The director Sam Levinson knows that hype can be a double-edged sword. In 2018, his feature Assassination Nation blasted out of Sundance with a $10 million sale to distributor Neon, by far the year’s biggest sale. The film had all the buzz a festival darling could possibly want—until Neon sat on it for months and made the bizarre choice to release the teen thriller in early fall, well after the summer rush. Assassination Nation instead became a box office bomb, and one with mixed reviews at that.
Three years later, the cycle appears on the verge of repeating itself. Levinson’s follow-up to Assassination Nation is Malcolm & Marie, a black-and-white drama produced under the constraints of the coronavirus pandemic. Consequently, the film features just two actors: Zendaya and John David Washington, the latter fresh off Tenet’s aptly fractured release. The title characters, an up-and-coming director and his younger, supportive girlfriend, square off in a near-two-hour argument that unfolds in one night. Malcolm & Marie was teased with great fanfare after filming over two weeks this summer. It premiered at the virtual version of this fall’s Toronto International Film Festival, where it sold to Netflix for a stupendous $30 million. The movie premieres on the service this Friday.
There are important differences between the arcs of Malcolm & Marie and Assassination Nation. Netflix won’t be using ticket sales to measure success, and wouldn’t be even if theaters were operating as normal. Instead, the company will tweet out inflated audience numbers if it wants to brag, all while keeping the truly important metric of whether the film drives new subscribers to itself. There’s also the awards potential that comes with the presence of established stars; Netflix has announced its intentions to wage an Oscar campaign on Malcolm & Marie’s behalf, though the film was entirely shut out of this week’s Golden Globe and SAG nominations.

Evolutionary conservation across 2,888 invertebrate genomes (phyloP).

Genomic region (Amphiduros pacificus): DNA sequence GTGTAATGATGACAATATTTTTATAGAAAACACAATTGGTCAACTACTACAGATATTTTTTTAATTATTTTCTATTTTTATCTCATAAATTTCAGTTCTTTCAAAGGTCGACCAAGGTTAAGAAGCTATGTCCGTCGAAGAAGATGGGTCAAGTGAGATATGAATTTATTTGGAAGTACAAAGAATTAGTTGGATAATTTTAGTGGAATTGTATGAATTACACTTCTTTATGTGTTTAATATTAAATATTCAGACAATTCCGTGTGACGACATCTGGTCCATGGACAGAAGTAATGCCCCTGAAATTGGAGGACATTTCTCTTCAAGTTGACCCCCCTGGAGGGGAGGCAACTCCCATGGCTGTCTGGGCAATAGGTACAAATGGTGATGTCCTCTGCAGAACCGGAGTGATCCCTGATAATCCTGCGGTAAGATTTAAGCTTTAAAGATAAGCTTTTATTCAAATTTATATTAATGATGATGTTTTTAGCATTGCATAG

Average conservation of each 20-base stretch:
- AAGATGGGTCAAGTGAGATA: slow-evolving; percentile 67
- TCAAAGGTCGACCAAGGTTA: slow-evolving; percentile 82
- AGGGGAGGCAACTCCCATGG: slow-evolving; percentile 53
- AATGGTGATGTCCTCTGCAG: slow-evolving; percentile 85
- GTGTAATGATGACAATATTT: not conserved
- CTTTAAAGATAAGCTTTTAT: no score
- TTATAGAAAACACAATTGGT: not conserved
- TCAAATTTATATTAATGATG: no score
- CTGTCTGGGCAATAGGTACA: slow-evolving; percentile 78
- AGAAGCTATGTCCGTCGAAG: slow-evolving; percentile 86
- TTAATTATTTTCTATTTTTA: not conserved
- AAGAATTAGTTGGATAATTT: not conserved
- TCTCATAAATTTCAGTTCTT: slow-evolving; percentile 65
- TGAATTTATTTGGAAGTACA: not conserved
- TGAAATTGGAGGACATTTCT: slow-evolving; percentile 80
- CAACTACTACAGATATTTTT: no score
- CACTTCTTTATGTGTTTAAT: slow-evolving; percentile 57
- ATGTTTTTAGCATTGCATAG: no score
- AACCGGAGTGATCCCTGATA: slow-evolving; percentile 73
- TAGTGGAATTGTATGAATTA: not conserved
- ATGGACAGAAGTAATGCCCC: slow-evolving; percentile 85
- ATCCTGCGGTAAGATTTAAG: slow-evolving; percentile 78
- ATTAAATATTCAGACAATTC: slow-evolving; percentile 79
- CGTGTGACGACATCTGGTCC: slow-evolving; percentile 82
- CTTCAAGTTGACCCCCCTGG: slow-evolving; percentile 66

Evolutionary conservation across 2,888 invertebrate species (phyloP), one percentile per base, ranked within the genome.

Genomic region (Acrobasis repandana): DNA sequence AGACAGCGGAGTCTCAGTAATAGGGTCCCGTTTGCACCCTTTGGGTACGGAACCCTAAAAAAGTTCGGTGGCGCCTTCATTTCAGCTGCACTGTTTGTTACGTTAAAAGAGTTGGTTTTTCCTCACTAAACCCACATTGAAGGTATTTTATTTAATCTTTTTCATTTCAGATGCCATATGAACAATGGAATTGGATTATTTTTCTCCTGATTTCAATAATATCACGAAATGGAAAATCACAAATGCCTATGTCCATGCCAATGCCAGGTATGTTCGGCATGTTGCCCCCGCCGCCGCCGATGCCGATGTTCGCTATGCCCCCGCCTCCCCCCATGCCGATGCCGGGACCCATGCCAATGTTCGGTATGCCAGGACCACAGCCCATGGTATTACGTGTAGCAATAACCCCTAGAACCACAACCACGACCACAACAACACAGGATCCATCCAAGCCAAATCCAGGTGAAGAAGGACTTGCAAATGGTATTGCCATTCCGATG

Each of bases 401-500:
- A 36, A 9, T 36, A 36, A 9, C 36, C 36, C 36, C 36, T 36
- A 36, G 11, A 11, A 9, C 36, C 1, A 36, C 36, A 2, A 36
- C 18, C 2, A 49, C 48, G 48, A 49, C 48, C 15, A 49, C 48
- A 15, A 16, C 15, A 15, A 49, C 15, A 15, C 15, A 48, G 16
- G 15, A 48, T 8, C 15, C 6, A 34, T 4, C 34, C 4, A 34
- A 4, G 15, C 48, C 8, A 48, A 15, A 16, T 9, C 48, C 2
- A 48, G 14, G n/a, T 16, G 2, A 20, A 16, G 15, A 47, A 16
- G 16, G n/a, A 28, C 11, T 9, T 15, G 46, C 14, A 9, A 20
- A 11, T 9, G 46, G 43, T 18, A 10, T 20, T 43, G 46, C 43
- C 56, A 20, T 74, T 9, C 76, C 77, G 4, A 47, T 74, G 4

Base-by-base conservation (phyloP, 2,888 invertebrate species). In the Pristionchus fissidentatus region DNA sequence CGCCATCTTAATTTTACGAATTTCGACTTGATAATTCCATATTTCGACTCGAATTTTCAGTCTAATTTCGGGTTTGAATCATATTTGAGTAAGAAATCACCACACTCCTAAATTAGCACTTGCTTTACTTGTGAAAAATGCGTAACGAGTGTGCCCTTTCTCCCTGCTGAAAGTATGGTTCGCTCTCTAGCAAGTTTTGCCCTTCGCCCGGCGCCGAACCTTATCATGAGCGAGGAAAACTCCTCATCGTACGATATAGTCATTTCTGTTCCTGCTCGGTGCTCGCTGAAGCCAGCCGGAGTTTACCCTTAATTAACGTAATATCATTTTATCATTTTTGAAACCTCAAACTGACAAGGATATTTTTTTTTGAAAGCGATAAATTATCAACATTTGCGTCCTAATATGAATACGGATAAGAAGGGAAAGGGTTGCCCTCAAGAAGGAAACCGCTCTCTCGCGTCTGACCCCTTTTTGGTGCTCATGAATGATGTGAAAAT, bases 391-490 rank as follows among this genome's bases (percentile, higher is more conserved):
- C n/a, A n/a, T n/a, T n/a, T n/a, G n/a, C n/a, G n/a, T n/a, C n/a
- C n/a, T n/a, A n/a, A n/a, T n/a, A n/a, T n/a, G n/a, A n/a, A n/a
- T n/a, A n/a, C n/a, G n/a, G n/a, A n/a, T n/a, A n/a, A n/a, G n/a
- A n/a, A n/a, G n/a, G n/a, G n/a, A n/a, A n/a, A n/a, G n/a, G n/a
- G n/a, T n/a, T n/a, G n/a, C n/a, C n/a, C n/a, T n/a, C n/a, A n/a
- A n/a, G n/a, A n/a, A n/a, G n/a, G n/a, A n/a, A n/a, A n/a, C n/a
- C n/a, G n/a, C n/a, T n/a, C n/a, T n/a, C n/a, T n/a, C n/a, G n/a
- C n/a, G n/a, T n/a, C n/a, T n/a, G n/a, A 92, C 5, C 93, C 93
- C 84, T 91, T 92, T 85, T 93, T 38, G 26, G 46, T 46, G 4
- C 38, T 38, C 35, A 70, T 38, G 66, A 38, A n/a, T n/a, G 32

Notably, Levinson himself is in a different place in his career. A year after Assassination Nation, Levinson debuted Euphoria, the HBO show that became every bit the conversation starter its creative cousin was not. Starring Zendaya as a teenager named Rue with a substance use disorder, Euphoria made waves on multiple fronts: for HBO, which landed in the sexy YA space with a splash; for Zendaya, who transitioned into adult roles and became the youngest performer to win the Emmy for Outstanding Lead Actress in a Drama; and for Levinson, who wrote each of the first season’s eight episodes and directed most. The plot of Malcolm & Marie centers on the premiere of Malcolm’s breakthrough film, where he forgets to thank Marie in his prescreening remarks even though the plot was drawn from her life. Its closest analog in Levinson’s existing CV isn’t Assassination Nation, but Euphoria, which is partly inspired by his own teenage struggles with addiction. (Levinson’s previous credits also include Another Happy Day, his feature debut from 2011, and a byline on the script for The Wizard of Lies, the Bernie Madoff HBO film directed by his father, Barry.)
Malcolm & Marie nonetheless seems headed for an arc closer to Assassination Nation’s. After an industry reception rapturous enough to spark its massive acquisition price, Malcolm & Marie has found a less welcoming audience in critics, many of whom have slammed the work as “vindictive” and “vain.” The film’s defenders will doubtless blame the backlash on the script’s caginess toward reviewers in general, which include lengthy rants directed at “the white lady from the L.A. Times,” a description that also applies to the author of a particularly sharp pan of Assassination Nation. It’s true that Malcolm & Marie’s antagonism toward the press inoculates it somewhat from negative reviews, which can always be blamed on critics’ own defensive crouch. But that doesn’t mean they don’t contain some elements of truth.